Child marriage kills more than 60 girls a day
More than an estimated 22,000 girls a year are dying from pregnancy and childbirth resulting from child marriage, new analysis from Save the Children released on International Day of the Girl reveals.
With the highest rate of child marriage in the world, West and Central Africa accounts for nearly half (9,600) of all estimated child marriage-related deaths globally, or 26 deaths a day. The regional teenage maternal mortality rate is four times higher than anywhere else in the world.
South Asia sees 2,000 child marriage-related deaths every year (or six every day), followed by East Asia and the Pacific with 650 deaths (or two every day), and Latin American and the Caribbean, with 560 annual deaths (or nearly two a day).
Although nearly 80 million child marriages globally have been prevented in the last 25 years, progress had stalled even before the COVID-19 pandemic—which has only worsened inequalities that drive child marriage. With school closures, health services under strain or closed, and more families being pushed into poverty, women and girls face an increased risk of violence during lengthy lockdowns. A further 10 million girls are now expected to marry by 2030, leaving more girls at risk of dying.
Inger Ashing, CEO of Save the Children International, said: “Child marriage is one of the worst and deadliest forms of sexual and gender-based violence against girls. Every year, millions are forced into wedlock with men who are often much older, robbing them of an opportunity to keep learning, be children, and in many cases, to survive.
“Childbirth is the number one killer of teenaged girls because their young bodies aren’t ready to bear children. The health risks of children having children cannot, and must not, be ignored. Governments must prioritise girls and ensure they’re protected from child marriage and premature childbirth-related deaths. This can only happen if girls have a say in the decisions that affect them.”
Gender inequality continues to fuel child marriage, as revealed in a national report from Save the Children in Nigeria, The state of Nigerian girls: An incisive diagnosis of child, early and forced marriage in Nigeria. According to a survey carried out by the organisation, the belief that children born to young mothers are healthier and smarter is widespread among many communities. There’s also a common perception that younger girls “refresh” older men with their “younger blood.”
Even in countries where child marriage is illegal, exceptions are common and the practice is still widespread, including in Burkina Faso—which has one of the highest rates of child marriage in the world.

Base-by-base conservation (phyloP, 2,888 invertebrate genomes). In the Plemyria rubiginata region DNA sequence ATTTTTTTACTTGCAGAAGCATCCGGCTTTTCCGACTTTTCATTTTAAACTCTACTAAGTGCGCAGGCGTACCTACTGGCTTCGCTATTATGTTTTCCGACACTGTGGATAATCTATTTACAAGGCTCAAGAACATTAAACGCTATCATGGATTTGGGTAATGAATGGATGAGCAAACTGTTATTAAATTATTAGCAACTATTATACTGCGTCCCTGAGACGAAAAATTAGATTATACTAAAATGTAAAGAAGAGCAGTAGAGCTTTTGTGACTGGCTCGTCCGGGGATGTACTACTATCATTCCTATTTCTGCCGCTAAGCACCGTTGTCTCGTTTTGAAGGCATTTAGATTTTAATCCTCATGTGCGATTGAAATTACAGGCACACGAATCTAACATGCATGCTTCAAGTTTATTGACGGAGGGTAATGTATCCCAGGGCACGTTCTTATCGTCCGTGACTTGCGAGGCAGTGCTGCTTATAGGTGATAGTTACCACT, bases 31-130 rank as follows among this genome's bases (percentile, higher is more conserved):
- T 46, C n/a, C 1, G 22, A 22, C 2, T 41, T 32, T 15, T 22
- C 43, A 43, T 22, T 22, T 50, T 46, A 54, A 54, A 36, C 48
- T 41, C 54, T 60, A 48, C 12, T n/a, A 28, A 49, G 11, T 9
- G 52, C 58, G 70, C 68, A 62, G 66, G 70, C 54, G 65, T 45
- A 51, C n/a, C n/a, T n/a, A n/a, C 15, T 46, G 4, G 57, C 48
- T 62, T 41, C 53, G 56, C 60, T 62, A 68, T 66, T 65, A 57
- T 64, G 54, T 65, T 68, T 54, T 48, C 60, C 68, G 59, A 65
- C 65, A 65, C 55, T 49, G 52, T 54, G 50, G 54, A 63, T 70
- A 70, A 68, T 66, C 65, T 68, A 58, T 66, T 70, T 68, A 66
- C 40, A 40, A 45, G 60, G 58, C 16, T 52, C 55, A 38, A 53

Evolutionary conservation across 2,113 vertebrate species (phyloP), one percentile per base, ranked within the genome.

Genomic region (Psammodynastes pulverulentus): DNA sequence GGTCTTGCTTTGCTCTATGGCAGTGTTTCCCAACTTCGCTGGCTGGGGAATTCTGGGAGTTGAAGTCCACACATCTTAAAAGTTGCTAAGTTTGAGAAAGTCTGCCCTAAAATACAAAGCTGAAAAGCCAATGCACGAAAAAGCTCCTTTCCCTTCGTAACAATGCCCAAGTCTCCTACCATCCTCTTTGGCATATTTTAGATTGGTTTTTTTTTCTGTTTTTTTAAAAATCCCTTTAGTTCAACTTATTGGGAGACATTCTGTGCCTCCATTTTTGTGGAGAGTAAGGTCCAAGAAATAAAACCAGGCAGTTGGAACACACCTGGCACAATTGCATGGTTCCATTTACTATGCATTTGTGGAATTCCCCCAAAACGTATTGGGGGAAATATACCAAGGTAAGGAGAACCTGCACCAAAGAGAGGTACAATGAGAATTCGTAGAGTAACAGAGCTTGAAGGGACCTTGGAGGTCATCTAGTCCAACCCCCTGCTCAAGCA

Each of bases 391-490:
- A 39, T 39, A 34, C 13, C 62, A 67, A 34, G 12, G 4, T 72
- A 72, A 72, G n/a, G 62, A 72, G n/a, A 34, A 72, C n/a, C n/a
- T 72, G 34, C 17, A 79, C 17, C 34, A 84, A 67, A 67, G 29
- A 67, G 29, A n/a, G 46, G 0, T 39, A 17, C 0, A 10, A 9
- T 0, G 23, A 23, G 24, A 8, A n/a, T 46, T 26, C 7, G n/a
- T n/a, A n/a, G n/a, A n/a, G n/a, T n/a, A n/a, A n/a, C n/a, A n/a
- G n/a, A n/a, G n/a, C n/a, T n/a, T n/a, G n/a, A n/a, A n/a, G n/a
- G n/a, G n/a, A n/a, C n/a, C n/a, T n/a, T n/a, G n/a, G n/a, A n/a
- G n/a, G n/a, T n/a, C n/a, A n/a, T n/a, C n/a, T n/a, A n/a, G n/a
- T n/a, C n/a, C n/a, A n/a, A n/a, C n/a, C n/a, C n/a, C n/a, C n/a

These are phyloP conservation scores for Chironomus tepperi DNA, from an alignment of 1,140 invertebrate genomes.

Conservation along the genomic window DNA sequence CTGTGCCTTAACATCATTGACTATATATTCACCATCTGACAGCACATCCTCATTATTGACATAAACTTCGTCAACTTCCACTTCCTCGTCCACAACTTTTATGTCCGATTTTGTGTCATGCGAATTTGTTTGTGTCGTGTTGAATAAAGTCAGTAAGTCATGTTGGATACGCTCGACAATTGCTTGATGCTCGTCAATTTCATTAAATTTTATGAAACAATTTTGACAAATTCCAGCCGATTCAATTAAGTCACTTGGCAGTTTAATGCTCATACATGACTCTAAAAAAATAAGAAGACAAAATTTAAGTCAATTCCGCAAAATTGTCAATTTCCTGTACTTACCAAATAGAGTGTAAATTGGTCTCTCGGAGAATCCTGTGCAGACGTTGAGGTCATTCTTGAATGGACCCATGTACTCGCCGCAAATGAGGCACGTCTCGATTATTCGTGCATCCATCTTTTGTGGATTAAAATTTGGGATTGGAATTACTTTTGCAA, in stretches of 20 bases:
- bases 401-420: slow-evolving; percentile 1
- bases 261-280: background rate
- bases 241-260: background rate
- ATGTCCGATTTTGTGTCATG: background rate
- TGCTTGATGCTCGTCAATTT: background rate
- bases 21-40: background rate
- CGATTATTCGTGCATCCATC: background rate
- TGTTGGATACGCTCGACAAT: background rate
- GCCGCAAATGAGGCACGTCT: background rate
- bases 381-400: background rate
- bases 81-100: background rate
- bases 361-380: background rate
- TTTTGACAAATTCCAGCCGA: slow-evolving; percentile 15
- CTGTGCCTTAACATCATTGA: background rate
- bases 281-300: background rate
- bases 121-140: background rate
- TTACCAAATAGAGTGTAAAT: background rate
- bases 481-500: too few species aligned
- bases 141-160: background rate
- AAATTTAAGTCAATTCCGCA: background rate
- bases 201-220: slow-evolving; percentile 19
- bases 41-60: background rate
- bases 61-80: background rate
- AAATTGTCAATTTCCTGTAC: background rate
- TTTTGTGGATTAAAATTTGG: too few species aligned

Viviane*, now 23, was promised at birth to her husband and was forced to marry him when she was only 12. She said:
“My husband was 54 and already had four wives. I wanted to keep studying, so I decided to escape. I was caught and taken back to live with him, so I tried again. I walked for 40km, managed to make my way onto a bus, and eventually ended up in a centre that supports child brides like me. I’m now studying mathematics and training to become a nurse, while mentoring other young girls about the importance of getting an education.”
In a global report released today by Save the Children, Global Girlhood Report 2021: Girls’ rights in crisis, the organisation is calling on governments to:
1. Raise girls’ voices by supporting their right to safe and meaningful participation in all public decision-making.
2. Address immediate and ongoing risks of gender-based violence, including child marriage, by putting girls’ rights and gender equality at the centre of COVID-19 and humanitarian responses, development policy, and wider efforts to build forward better.
3. Guarantee the rights of all girls, including those impacted by different forms of inequality and discrimination (including on the basis of gender, race, disability, economic background, etc.), by developing inclusive policies and programmes. Safe and ethical data collection must also be improved to better understand and respond in real time to COVID-19’s impact on existing economic, climate and conflict-related crises.
4. Ensure the safe and unrestricted participation of female humanitarian staff in all humanitarian response efforts, including needs assessments, and the design, implementation, and monitoring and evaluation of all humanitarian services at every level.
5. Join the Generation Equality movement, working to deliver on the Global Acceleration Plan for Gender Equality, which set a target to prevent nine million child marriages in five years.
For detailed research results, please click here.
*Names changed for confidentiality.
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